Guest Post: Is The Yen A Proxy For Yuan (rmb) Devaluation Or Carry Trade Déjà Vu?

Submitted by Yves Lamoureux of Blackmont Capital

I have been bullish on the Japanese currency since March 2007. What I think defines broad movement in currencies is perception along with broad relative monetary actions. The expansion or contraction of monetary aggregates in one currency versus another is in essence its purest denominator.

We show today such a timing model in the yen/usd rate of exchange. Notice that timing simply based on monetary aggregates can be not forgiving for quite some time until the new trend establishes itself.

The top chart is of the yen itself. The bottom chart shows the expansion or contraction of the broad money base. It does generate great warnings ahead.

I have changed the color to purple for the expansion or rise of monetary aggregates. It will be useful to make our present case more obvious.

I congratulate Albert Edwards on beating me to the punch for the yuan devaluation thesis. I too have been expecting this for over a year. Bringing it up now was however too early for me. I believe that the yen might bear  the brunt of the devaluation first as the Chinese currency does not float readily.

The present USD carry trade is the equivalent version of the yen carry trade on steroids plus more. There is no doubt that zillions of derivatives have major multiplication effects. The real fun part begins when you want to unwind this.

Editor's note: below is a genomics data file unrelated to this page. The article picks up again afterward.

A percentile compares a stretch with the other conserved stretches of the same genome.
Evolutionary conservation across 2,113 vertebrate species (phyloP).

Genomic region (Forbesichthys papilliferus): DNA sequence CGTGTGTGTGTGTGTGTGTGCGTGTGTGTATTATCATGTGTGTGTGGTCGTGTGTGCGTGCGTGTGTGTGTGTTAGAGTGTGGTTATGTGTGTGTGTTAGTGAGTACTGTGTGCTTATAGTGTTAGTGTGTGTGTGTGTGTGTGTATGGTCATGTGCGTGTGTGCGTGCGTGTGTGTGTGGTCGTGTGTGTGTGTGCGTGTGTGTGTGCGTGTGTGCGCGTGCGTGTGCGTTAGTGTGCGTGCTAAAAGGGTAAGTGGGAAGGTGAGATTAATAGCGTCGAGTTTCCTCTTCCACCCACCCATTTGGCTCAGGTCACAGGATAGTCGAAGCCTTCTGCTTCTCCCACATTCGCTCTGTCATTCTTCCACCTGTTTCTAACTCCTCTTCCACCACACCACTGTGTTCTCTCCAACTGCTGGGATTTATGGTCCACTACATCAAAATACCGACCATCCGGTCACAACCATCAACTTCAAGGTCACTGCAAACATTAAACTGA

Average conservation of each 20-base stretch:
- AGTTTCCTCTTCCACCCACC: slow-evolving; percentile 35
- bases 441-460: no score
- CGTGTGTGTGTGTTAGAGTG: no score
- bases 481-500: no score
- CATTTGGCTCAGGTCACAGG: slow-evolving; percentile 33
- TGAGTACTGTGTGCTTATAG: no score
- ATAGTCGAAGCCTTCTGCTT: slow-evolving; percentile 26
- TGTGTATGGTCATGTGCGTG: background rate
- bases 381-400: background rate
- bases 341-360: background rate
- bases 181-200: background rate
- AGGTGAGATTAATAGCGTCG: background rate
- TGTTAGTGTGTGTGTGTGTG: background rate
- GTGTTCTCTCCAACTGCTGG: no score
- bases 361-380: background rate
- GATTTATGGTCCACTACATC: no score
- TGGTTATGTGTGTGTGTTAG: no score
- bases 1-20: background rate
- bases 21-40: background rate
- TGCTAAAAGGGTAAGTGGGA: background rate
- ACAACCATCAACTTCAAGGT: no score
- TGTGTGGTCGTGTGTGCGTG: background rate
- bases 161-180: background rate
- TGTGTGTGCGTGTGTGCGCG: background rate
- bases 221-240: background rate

The parallels are eerie just as then Japanese held in contempt their own currency. They could not sell it fast enough to buy high yielders. Just as then, they would face  an end-game. This is where we did an excellent purchase of yen  in combining sentiment and broad money timing, giving us a green light.

It would appear  that we are starting to get the same elements but in reverse. Sentiment on the yen is sky high and broad money is acting up.The chart on the right hand side shows the last purple arrow moving up. It would therefore be my expectation of a top in the Japanese yen. Yet to be defined  is the nature of the correction. Does it portend to an upcoming devaluation of the yuan ?

A direct benefit of a weakening yen is again long treasuries. Our Japanese friends turned sellers of bonds  would quickly revert to becoming buyers again.

I study one market at a time on its own merits. But perhaps this unlikely trigger might offer the delicate carry trade too much destabilization…

Yves Lamoureux, Investment Advisor, Blackmont capital inc

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